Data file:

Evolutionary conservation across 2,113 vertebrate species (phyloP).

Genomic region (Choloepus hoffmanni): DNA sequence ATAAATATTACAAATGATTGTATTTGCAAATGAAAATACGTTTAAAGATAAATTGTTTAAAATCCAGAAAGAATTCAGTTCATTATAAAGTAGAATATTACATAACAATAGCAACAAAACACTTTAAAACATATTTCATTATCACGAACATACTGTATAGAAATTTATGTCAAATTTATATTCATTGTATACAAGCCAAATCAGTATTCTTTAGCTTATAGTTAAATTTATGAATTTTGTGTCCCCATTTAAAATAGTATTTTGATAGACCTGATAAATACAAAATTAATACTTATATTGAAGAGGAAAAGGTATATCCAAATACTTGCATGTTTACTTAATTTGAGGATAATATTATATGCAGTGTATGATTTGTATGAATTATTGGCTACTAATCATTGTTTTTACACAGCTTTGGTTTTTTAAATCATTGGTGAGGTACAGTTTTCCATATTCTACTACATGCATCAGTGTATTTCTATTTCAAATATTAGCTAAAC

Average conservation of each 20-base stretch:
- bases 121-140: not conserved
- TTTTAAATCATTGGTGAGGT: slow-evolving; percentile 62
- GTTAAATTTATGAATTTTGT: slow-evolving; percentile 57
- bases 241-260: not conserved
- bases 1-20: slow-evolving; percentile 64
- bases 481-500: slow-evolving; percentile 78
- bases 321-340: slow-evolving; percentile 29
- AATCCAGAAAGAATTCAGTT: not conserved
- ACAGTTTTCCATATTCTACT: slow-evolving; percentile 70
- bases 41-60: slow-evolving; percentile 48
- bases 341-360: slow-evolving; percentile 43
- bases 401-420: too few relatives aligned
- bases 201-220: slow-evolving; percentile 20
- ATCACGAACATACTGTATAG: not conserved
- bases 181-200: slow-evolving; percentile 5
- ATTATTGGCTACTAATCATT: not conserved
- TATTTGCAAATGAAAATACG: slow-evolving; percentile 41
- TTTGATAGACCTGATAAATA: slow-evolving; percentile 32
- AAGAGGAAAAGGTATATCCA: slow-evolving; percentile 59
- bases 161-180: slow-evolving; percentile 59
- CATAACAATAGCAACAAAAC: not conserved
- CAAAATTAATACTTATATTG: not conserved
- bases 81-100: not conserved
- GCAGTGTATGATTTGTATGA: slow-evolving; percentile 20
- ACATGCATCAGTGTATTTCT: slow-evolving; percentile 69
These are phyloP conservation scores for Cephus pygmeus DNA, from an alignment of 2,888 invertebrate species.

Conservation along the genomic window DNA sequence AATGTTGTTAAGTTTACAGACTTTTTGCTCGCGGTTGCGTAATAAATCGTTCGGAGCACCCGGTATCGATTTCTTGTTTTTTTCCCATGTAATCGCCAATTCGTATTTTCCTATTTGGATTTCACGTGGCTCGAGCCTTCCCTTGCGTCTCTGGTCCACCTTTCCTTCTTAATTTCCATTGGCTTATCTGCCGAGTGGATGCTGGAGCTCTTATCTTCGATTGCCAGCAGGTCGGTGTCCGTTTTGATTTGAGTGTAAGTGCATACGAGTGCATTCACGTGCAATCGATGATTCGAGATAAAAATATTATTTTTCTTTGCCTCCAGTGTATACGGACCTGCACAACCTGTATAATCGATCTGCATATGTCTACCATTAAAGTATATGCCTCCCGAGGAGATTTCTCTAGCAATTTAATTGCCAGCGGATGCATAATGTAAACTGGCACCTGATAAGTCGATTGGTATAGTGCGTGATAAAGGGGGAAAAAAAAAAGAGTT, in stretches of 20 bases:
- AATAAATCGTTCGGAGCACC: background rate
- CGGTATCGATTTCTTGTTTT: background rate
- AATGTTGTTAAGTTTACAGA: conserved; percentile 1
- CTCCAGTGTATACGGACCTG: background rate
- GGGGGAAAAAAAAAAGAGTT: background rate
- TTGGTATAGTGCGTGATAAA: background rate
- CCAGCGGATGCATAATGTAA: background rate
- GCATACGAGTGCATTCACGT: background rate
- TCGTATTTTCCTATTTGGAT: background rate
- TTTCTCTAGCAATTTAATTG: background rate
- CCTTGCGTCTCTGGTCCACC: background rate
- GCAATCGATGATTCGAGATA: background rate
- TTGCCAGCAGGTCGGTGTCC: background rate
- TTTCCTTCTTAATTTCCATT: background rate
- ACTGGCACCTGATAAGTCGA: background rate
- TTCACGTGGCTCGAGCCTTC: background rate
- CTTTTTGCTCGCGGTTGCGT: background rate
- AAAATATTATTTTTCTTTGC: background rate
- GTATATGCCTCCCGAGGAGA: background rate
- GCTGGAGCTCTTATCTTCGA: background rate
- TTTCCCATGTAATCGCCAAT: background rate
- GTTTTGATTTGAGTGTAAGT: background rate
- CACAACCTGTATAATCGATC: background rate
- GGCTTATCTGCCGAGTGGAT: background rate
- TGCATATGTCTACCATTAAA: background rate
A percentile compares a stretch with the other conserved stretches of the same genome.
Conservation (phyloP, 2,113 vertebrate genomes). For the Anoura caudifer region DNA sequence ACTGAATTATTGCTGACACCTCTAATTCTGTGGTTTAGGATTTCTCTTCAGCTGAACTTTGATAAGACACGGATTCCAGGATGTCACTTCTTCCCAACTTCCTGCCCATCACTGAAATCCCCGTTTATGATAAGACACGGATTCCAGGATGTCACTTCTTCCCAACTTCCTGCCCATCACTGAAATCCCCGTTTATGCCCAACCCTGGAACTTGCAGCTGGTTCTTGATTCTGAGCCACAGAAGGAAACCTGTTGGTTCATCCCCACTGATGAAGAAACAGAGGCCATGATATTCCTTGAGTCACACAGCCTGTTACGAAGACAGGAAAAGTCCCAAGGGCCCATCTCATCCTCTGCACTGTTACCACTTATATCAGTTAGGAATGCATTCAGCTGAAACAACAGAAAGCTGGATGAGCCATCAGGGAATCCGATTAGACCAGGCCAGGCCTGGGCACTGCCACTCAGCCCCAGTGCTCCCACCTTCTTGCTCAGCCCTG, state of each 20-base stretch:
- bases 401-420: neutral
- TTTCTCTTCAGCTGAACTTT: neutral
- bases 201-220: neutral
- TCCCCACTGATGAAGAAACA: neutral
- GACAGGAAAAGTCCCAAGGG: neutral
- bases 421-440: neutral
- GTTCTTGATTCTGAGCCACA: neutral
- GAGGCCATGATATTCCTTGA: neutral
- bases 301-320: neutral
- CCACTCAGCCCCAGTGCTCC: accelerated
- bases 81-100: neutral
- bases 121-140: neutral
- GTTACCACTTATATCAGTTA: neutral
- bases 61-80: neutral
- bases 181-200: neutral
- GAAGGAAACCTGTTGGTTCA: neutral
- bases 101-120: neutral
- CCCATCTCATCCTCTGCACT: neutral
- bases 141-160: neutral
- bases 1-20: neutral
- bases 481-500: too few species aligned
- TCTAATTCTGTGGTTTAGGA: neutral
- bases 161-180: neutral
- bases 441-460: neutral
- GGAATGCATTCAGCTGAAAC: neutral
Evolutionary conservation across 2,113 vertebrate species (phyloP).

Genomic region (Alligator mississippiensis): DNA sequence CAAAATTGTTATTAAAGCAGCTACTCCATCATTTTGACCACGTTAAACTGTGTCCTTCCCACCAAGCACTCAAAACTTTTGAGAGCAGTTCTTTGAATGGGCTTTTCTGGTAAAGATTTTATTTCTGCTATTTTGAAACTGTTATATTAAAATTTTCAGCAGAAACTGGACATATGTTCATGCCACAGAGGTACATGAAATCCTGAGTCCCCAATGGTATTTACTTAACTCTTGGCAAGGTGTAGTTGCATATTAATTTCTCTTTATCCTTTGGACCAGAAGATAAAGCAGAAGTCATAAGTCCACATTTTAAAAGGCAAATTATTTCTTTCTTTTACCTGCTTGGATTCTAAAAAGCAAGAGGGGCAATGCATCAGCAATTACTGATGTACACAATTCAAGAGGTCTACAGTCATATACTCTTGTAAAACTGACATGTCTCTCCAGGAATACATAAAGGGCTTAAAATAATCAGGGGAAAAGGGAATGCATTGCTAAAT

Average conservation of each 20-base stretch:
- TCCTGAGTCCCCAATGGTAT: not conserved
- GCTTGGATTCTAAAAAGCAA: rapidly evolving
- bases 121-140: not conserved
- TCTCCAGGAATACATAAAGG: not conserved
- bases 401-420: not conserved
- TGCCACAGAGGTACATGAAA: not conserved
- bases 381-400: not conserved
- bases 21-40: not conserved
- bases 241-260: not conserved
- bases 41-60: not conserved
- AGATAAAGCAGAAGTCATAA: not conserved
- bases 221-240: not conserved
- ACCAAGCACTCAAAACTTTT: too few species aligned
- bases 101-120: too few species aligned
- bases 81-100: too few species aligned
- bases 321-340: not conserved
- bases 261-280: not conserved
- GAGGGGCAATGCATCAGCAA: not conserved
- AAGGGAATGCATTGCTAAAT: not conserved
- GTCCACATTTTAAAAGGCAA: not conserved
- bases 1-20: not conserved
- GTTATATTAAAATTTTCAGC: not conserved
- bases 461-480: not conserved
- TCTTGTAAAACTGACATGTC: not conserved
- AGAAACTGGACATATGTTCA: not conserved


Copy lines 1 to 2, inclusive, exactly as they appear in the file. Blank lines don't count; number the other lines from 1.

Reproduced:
Evolutionary conservation across 2,113 vertebrate species (phyloP).

Genomic region (Choloepus hoffmanni): DNA sequence ATAAATATTACAAATGATTGTATTTGCAAATGAAAATACGTTTAAAGATAAATTGTTTAAAATCCAGAAAGAATTCAGTTCATTATAAAGTAGAATATTACATAACAATAGCAACAAAACACTTTAAAACATATTTCATTATCACGAACATACTGTATAGAAATTTATGTCAAATTTATATTCATTGTATACAAGCCAAATCAGTATTCTTTAGCTTATAGTTAAATTTATGAATTTTGTGTCCCCATTTAAAATAGTATTTTGATAGACCTGATAAATACAAAATTAATACTTATATTGAAGAGGAAAAGGTATATCCAAATACTTGCATGTTTACTTAATTTGAGGATAATATTATATGCAGTGTATGATTTGTATGAATTATTGGCTACTAATCATTGTTTTTACACAGCTTTGGTTTTTTAAATCATTGGTGAGGTACAGTTTTCCATATTCTACTACATGCATCAGTGTATTTCTATTTCAAATATTAGCTAAAC